49. Ego defense mechanisms:
    • According to psychoanalytic theory,
    • strategies developed by the ego to control unacceptable id impulses and
    • to avoid or reduce the anxiety they arouse.
  50. Superego:
    According to Freud, the psychological force that represents a person’s values and ideals.
  51. Fixation:
    • According to Freud, a condition in which the id, ego,
    • and superego do not mature properly and are frozen at an early stage of
    • development.
  52. Ego theory:
    The psychodynamic theory that emphasizes the ego and considers it an independent force.
  53. Self theory:
    The psychodynamic theory that emphasizes the role of the self—a person’s unified personality.
  54. Object relations theory:
    The psychodynamic theory that views the desire for relationships as the key motivating force in human behavior.
  55. Free association:
    • A psychodynamic technique in which the patient
    • describes any thought, feeling, or image that comes to mind, even if it
    • seems unimportant.
  56. Resistance:
    An unconscious refusal to participate fully in therapy.
  57. Transference:
    • According to psychodynamic theorists, the
    • redirection toward the psychotherapist of feelings associated with
    • important figures in a patient’s life, now or in the past.
  58. Catharsis:
    The reliving of past repressed feelings in order to settle internal conflicts and overcome problems.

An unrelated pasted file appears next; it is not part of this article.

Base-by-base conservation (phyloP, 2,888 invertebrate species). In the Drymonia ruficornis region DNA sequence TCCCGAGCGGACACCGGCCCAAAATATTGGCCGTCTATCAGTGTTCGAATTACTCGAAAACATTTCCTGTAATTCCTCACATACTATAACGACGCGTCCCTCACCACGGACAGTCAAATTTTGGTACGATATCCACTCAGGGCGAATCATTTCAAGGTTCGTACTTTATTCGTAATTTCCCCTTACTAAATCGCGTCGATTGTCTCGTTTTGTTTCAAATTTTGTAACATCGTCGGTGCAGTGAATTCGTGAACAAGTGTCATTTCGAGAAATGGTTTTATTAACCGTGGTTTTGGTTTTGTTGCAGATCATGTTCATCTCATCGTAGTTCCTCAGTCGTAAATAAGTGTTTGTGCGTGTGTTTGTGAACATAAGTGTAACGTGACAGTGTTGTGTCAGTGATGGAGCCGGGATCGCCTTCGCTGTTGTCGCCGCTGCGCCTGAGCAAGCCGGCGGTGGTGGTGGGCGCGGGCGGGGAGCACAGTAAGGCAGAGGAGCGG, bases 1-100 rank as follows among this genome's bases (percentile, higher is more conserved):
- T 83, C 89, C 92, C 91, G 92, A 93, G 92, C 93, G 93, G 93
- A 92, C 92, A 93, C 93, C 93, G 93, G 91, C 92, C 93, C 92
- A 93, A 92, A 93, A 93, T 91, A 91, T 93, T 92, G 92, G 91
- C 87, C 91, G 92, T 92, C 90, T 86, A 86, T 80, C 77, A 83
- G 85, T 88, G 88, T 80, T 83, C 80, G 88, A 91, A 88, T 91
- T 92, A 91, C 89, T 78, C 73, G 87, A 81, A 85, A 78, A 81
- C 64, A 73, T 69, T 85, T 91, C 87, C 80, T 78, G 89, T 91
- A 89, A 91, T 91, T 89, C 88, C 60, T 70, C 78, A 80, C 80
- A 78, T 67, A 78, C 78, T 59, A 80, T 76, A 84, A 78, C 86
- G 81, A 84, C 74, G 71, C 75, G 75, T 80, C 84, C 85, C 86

59. Working through:
    The psychoanalytic process of facing conflicts, reinterpreting feelings, and overcoming one’s problems.
  60. Relational psychoanalytic therapy:
    • A form of psychodynamic
    • therapy that considers therapists to be active participants in the
    • formation of patients’ feelings and reactions and therefore calls for
    • therapists to disclose their own experiences and feelings in discussions
    • with patients.
  61. Conditioning:
    A simple form of learning.
  62. Operant conditioning:
    A process of learning in which behavior that leads to satisfying consequences is likely to be repeated.
  63. Modeling:
    A process of learning in which an individual acquires responses by observing and imitating others.
  64. Classical conditioning:
    • A process of learning in which two events
    • that repeatedly occur close together in time become tied together in a
    • person’s mind and so produce the same response.